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article imageCriminal Justice student pleads guilty to impersonating FBI agent

By Kim I. Hartman     Jun 6, 2010 in Travel
Great Falls - A 19-year-old Washington, D.C., man who was arrested at a Montana airport has pleaded guilty to impersonating an FBI agent and saying he had a gun in his carry-on bag to see how personnel would respond. He says he wanted to observe how security responded.
The United States Attorney’s Office announced that during a federal court session in Great Falls, Malik Hannabal Shabazz., a 19-year-old resident of Washington, D.C., pled guilty to false impersonation of an officer of the United States.
Shabazz a student at University of Great Falls, where he was studying criminal justice, was on his way home for spring break in March. He approached a ticketing agent at the Great Falls International Airport in an attempt to board a United Airlines (UA) flight. He presented a boarding pass, which the UA employee scanned. She then informed him that one of his carry-on bags was too large and needed to be checked. Shabazz said he could not check the bag because he had a firearm in the carry-on bag and that he worked for the FBI said Assistant U.S. Attorney Bryan R. Whittaker.
Shabazz was wearing a knit, short-sleeved, collared shirt with an FBI seal on the left breast. Underneath the seal, were the words “Washington Field Office, FBI Junior Academy”. When asked by a UA employee for his law enforcement credentials, he produced a “DC One Card” bearing a photograph of him in a military style uniform. Shabazz told the UA employee that if she scanned the card, it would confirm that he could carry a firearm onto the plane.
Later, when questioned by the FBI, Shabazz admitted that he told the UA ticketing agent that he had a gun in his carry-on bag. He further admitted that when questioned about being a law enforcement officer, he responded by claiming to work for the FBI. He also stated that he displayed a “DC One Card” when asked for credentials by the UA employee and told her that if scanned, the card would allow him to carry a firearm on the plane.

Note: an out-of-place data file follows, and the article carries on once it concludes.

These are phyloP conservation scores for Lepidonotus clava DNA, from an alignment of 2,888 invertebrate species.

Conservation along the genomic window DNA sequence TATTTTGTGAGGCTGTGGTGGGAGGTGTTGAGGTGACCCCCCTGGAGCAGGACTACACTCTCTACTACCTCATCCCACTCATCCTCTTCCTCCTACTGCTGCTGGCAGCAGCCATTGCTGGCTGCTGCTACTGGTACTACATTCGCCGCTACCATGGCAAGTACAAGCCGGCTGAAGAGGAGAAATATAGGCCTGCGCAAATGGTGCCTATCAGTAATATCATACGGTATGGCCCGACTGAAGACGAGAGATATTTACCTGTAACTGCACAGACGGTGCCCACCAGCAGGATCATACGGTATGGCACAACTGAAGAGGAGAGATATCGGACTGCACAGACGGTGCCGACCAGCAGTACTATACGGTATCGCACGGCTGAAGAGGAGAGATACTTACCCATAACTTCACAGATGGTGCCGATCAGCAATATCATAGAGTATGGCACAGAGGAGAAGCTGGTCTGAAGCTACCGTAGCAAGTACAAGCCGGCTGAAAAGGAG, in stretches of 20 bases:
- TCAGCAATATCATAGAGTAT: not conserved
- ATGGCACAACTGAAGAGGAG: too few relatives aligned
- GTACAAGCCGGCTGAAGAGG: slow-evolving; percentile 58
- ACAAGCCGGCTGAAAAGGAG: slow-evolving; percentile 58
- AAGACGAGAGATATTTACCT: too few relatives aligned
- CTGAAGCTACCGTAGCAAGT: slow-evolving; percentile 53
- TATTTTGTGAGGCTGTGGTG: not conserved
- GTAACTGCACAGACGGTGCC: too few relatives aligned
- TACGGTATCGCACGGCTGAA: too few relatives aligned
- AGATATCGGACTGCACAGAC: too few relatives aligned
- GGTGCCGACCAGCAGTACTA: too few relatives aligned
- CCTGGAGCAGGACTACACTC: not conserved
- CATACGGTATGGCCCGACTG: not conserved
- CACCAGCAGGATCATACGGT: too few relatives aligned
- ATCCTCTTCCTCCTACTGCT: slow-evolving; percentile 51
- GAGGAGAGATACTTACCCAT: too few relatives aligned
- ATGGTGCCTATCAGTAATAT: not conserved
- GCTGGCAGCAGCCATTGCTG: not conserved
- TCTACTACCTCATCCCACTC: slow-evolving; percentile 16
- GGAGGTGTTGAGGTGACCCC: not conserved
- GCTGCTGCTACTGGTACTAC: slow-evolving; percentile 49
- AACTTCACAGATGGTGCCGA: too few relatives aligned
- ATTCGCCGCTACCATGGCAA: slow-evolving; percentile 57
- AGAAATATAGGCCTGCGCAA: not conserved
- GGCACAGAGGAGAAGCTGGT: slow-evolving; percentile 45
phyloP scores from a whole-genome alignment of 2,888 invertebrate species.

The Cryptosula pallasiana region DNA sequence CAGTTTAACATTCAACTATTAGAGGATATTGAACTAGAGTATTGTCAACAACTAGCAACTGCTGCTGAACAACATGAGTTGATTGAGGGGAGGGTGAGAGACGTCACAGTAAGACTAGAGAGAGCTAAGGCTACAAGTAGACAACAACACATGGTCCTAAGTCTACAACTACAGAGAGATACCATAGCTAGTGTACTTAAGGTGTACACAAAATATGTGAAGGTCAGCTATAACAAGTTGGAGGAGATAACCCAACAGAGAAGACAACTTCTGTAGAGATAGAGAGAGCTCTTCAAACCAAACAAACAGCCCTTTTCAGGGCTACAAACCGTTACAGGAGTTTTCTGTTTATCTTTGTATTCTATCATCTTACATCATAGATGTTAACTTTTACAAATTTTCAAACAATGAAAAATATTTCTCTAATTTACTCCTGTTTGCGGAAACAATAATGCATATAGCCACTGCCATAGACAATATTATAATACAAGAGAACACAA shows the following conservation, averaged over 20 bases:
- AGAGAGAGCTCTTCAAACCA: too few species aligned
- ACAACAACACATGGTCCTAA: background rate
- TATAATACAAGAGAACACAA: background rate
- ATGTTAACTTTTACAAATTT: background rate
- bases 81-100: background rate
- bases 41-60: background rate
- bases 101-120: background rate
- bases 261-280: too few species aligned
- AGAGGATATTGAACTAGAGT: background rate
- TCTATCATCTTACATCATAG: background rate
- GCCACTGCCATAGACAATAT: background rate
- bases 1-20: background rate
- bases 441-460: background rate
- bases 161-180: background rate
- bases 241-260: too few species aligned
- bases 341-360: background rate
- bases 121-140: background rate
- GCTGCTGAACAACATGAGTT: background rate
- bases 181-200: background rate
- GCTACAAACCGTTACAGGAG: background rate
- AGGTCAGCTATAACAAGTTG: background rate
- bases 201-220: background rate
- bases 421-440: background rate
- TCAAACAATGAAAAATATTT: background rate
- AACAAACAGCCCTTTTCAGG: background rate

He stated he was prohibited from telling them exactly what he did for the Bureau. The investigation showed that he did not have a gun on him or in the bag he was to check.
During the interview with the FBI, Shabazz admitted that he did not work, nor did he ever work, for the FBI and that he made the decision to say there was a gun in his carry-on bag prior to arriving at the gate. He stated that his purpose for claiming he was in possession of a firearm, in the pretend character of an FBI employee, was to be able to observe the response of airport personnel.
Shabazz faces possible penalties of up to three years in prison for his simply stupid stunt and a $250,000 fine and at least one year of supervised release. Sentencing has been set for August 26, 2010. He is currently detained.
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